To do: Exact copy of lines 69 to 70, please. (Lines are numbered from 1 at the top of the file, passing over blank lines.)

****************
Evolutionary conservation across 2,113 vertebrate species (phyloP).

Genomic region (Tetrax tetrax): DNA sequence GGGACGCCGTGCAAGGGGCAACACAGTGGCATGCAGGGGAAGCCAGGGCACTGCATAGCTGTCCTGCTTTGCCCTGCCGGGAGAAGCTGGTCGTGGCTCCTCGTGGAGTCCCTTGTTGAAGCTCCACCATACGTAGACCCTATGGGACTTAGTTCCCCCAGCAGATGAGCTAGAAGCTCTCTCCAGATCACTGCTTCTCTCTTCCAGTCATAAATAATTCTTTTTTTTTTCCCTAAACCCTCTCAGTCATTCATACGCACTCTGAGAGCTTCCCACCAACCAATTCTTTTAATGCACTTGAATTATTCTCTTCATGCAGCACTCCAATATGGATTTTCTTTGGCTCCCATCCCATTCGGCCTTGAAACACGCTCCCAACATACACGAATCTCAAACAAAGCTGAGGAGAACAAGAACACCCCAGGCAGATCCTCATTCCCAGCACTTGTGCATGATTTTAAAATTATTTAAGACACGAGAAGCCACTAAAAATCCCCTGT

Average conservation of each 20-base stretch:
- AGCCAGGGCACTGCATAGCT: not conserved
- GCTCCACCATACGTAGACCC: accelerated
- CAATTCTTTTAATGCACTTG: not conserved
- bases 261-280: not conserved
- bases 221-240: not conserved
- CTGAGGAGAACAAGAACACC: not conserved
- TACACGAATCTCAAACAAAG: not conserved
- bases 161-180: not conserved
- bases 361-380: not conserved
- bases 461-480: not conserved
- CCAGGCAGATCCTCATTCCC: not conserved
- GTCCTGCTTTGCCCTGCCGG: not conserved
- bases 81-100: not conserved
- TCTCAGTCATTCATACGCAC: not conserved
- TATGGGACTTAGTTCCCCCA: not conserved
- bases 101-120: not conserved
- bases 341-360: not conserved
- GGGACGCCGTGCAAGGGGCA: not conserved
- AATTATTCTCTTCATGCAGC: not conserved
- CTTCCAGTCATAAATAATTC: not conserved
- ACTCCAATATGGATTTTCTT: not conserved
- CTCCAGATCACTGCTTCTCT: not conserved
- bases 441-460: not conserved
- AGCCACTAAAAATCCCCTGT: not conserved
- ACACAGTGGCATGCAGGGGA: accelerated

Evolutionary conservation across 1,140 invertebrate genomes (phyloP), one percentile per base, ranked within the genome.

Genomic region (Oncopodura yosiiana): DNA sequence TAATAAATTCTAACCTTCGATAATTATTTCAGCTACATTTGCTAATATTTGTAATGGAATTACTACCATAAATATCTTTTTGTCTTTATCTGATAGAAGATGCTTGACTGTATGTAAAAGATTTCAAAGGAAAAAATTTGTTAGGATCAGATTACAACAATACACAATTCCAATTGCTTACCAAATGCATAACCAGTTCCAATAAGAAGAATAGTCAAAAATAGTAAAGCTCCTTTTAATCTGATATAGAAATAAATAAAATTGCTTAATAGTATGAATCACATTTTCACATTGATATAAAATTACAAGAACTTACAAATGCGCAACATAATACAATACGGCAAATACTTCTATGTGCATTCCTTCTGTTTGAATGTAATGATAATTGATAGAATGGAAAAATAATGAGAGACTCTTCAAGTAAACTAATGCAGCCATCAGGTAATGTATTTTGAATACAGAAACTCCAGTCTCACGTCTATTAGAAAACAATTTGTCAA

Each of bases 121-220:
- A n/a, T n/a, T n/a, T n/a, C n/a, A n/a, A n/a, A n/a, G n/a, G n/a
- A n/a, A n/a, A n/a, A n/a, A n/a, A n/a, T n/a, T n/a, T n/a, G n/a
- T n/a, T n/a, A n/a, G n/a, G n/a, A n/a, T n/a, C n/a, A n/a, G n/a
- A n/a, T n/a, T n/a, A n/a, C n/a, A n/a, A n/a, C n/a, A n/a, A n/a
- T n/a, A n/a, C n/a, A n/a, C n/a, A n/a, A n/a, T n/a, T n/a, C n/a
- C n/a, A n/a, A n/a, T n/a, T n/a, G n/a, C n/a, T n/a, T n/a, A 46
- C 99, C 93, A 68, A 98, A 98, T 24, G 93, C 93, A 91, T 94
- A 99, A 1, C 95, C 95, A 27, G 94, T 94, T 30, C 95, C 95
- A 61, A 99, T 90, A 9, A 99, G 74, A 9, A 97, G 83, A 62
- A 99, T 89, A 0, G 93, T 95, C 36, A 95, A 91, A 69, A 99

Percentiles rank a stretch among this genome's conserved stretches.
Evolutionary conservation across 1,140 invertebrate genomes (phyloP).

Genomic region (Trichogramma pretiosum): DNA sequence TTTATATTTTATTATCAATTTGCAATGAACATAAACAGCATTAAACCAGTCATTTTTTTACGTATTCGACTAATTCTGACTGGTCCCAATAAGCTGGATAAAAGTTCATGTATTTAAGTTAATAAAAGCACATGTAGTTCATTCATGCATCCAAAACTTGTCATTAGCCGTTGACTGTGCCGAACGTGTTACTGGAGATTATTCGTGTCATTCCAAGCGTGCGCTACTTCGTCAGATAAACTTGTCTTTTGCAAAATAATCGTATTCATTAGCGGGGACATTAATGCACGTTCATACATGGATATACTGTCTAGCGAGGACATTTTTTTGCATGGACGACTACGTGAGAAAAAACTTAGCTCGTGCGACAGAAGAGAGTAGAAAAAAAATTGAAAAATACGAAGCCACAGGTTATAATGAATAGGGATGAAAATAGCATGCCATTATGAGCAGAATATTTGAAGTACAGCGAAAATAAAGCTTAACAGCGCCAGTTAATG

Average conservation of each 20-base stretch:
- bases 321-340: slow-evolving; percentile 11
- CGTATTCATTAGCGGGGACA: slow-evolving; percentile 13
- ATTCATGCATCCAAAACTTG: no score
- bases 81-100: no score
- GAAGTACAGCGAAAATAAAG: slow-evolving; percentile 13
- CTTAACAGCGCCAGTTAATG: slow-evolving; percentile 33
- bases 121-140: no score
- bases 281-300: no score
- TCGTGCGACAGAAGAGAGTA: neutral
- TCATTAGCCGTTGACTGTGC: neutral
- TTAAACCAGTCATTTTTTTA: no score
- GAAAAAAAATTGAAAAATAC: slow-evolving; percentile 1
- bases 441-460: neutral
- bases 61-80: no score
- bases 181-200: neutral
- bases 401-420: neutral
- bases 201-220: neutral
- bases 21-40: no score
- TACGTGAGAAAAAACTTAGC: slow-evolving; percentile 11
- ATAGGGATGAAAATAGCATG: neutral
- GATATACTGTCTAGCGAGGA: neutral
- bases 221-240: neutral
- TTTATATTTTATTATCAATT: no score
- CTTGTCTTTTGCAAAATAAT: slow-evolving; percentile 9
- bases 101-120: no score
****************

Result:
- CTTGTCTTTTGCAAAATAAT: slow-evolving; percentile 9
- bases 101-120: no score